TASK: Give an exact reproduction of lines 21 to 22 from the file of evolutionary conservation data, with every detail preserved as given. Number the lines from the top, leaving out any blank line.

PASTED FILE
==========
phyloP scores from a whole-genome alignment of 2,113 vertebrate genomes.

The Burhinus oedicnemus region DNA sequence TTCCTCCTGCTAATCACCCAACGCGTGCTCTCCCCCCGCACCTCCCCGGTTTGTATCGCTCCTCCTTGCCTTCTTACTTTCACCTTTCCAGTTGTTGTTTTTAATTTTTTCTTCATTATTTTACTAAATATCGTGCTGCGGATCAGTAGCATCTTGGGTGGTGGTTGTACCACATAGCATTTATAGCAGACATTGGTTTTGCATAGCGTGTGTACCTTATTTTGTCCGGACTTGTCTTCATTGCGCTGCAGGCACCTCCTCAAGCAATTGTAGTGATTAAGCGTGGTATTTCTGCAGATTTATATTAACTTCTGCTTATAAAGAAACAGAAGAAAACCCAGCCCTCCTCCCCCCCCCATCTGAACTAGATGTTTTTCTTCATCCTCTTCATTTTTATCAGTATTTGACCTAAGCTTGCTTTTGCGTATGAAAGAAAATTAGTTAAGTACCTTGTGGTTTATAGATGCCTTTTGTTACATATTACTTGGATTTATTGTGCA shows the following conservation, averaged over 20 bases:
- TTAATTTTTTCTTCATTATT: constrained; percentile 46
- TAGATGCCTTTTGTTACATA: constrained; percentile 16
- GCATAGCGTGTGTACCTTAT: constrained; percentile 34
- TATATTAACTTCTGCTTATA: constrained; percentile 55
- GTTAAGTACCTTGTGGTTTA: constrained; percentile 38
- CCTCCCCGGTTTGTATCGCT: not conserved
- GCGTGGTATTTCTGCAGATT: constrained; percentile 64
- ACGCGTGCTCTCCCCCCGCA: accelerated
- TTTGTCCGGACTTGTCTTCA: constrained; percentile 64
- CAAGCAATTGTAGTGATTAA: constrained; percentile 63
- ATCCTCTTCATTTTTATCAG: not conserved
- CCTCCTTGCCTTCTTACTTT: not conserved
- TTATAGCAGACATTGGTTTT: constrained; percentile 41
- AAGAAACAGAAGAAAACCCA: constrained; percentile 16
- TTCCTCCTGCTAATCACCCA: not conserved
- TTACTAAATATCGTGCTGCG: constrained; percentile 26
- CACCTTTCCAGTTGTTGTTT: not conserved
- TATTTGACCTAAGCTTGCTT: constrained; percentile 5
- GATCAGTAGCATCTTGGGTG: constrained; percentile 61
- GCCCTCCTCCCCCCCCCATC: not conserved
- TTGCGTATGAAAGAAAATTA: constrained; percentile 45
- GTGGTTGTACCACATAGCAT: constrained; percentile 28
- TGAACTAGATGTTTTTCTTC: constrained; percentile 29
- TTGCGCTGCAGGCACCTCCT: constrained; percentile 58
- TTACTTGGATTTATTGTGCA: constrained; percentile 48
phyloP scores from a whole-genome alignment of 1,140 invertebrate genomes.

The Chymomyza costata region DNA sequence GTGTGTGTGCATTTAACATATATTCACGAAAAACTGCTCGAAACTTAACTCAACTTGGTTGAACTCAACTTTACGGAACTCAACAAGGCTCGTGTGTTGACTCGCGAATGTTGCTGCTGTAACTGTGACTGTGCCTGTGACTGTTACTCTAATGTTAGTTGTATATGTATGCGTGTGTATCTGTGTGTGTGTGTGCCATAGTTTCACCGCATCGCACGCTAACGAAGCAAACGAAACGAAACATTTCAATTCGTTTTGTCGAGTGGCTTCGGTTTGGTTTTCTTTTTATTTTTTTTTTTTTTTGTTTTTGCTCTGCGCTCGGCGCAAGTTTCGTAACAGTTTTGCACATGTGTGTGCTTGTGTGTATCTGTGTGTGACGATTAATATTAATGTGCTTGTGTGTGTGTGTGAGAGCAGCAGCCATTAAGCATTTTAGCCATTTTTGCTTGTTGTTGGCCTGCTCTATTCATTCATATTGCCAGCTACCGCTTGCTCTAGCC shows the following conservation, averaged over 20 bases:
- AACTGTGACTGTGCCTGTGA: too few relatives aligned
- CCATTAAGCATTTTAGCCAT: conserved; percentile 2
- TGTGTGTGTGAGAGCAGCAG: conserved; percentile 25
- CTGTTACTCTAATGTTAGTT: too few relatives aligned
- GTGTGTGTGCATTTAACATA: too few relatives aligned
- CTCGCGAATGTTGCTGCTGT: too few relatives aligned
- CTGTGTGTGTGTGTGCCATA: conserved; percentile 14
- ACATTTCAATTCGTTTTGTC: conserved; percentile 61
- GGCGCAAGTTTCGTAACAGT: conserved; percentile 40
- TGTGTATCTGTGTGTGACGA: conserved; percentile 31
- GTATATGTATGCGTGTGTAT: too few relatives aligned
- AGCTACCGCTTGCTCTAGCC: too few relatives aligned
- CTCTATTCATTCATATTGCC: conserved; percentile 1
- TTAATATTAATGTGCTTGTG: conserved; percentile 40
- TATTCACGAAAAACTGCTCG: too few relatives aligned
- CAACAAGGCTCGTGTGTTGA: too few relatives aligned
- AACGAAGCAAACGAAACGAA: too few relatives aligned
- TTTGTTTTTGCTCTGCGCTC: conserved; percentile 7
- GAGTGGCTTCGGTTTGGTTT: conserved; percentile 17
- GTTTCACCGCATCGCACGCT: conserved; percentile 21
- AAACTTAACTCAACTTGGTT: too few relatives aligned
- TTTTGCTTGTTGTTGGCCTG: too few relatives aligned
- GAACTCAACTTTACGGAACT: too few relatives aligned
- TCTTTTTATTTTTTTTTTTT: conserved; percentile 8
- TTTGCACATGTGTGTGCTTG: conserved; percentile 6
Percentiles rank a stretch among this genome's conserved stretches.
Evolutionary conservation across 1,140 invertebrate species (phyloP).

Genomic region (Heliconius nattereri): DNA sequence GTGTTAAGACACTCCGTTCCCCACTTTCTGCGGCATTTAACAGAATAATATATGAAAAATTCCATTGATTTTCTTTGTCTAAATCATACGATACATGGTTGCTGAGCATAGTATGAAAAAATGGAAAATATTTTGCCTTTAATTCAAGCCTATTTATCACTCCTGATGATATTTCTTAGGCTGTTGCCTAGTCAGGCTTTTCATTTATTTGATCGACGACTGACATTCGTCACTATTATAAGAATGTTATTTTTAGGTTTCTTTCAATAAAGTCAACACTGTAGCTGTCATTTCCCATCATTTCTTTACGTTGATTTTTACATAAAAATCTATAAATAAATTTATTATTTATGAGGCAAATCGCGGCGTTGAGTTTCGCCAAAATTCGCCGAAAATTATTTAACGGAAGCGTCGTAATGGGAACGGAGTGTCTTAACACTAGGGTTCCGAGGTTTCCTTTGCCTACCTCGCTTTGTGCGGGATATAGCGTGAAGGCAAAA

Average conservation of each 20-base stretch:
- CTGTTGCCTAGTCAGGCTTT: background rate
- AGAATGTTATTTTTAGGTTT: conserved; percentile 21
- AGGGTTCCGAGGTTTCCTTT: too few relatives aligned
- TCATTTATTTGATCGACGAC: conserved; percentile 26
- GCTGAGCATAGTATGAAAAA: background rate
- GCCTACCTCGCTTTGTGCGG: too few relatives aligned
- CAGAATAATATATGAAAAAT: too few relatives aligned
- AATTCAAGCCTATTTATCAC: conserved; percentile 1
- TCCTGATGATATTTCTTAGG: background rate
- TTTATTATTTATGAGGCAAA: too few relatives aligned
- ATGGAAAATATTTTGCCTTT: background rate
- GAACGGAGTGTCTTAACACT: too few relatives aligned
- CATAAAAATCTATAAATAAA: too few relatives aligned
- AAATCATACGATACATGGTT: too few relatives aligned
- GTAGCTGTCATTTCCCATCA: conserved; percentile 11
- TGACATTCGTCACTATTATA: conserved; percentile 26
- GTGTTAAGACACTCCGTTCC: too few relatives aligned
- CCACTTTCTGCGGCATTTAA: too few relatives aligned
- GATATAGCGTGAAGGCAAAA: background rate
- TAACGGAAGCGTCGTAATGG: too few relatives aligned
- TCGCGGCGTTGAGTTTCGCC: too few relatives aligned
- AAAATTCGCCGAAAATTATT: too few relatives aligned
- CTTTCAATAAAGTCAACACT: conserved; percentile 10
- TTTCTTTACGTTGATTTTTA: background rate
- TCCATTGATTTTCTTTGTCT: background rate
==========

- GATCAGTAGCATCTTGGGTG: constrained; percentile 61
- GCCCTCCTCCCCCCCCCATC: not conserved